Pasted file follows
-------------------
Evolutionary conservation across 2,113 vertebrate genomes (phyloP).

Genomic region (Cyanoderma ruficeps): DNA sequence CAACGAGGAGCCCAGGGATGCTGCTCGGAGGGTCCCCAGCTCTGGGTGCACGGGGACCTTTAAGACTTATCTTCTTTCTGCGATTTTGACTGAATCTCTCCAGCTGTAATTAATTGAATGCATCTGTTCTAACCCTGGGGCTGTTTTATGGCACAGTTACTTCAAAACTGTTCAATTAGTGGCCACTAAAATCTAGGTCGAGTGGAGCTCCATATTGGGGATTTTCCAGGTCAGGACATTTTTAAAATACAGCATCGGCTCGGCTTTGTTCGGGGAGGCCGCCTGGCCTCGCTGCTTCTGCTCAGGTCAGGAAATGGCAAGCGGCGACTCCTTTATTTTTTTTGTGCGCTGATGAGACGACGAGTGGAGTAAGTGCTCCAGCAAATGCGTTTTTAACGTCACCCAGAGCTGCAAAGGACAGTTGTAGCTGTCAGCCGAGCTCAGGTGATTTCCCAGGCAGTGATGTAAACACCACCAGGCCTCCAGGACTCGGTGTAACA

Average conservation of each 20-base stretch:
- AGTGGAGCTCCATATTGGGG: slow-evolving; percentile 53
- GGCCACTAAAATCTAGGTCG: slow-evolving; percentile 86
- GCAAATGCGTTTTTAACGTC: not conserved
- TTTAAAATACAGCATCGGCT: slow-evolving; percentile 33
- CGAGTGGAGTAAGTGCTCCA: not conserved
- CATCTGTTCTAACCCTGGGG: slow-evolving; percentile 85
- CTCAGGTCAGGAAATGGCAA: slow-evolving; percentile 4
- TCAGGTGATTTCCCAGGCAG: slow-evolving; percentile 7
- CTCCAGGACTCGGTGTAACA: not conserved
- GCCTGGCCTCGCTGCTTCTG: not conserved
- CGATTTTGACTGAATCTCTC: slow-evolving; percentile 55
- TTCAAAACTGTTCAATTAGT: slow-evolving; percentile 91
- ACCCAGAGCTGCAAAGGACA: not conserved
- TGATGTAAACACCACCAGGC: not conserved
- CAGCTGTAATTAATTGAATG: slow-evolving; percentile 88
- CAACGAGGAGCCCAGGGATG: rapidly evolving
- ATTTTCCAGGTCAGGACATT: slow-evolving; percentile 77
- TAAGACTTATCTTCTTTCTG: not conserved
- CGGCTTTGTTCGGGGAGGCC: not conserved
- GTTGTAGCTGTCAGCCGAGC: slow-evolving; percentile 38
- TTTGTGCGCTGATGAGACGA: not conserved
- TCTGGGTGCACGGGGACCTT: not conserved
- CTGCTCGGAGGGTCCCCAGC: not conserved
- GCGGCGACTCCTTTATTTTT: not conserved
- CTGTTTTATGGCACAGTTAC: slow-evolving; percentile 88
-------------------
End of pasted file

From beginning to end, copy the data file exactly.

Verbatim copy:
Evolutionary conservation across 2,113 vertebrate genomes (phyloP).

Genomic region (Cyanoderma ruficeps): DNA sequence CAACGAGGAGCCCAGGGATGCTGCTCGGAGGGTCCCCAGCTCTGGGTGCACGGGGACCTTTAAGACTTATCTTCTTTCTGCGATTTTGACTGAATCTCTCCAGCTGTAATTAATTGAATGCATCTGTTCTAACCCTGGGGCTGTTTTATGGCACAGTTACTTCAAAACTGTTCAATTAGTGGCCACTAAAATCTAGGTCGAGTGGAGCTCCATATTGGGGATTTTCCAGGTCAGGACATTTTTAAAATACAGCATCGGCTCGGCTTTGTTCGGGGAGGCCGCCTGGCCTCGCTGCTTCTGCTCAGGTCAGGAAATGGCAAGCGGCGACTCCTTTATTTTTTTTGTGCGCTGATGAGACGACGAGTGGAGTAAGTGCTCCAGCAAATGCGTTTTTAACGTCACCCAGAGCTGCAAAGGACAGTTGTAGCTGTCAGCCGAGCTCAGGTGATTTCCCAGGCAGTGATGTAAACACCACCAGGCCTCCAGGACTCGGTGTAACA

Average conservation of each 20-base stretch:
- AGTGGAGCTCCATATTGGGG: slow-evolving; percentile 53
- GGCCACTAAAATCTAGGTCG: slow-evolving; percentile 86
- GCAAATGCGTTTTTAACGTC: not conserved
- TTTAAAATACAGCATCGGCT: slow-evolving; percentile 33
- CGAGTGGAGTAAGTGCTCCA: not conserved
- CATCTGTTCTAACCCTGGGG: slow-evolving; percentile 85
- CTCAGGTCAGGAAATGGCAA: slow-evolving; percentile 4
- TCAGGTGATTTCCCAGGCAG: slow-evolving; percentile 7
- CTCCAGGACTCGGTGTAACA: not conserved
- GCCTGGCCTCGCTGCTTCTG: not conserved
- CGATTTTGACTGAATCTCTC: slow-evolving; percentile 55
- TTCAAAACTGTTCAATTAGT: slow-evolving; percentile 91
- ACCCAGAGCTGCAAAGGACA: not conserved
- TGATGTAAACACCACCAGGC: not conserved
- CAGCTGTAATTAATTGAATG: slow-evolving; percentile 88
- CAACGAGGAGCCCAGGGATG: rapidly evolving
- ATTTTCCAGGTCAGGACATT: slow-evolving; percentile 77
- TAAGACTTATCTTCTTTCTG: not conserved
- CGGCTTTGTTCGGGGAGGCC: not conserved
- GTTGTAGCTGTCAGCCGAGC: slow-evolving; percentile 38
- TTTGTGCGCTGATGAGACGA: not conserved
- TCTGGGTGCACGGGGACCTT: not conserved
- CTGCTCGGAGGGTCCCCAGC: not conserved
- GCGGCGACTCCTTTATTTTT: not conserved
- CTGTTTTATGGCACAGTTAC: slow-evolving; percentile 88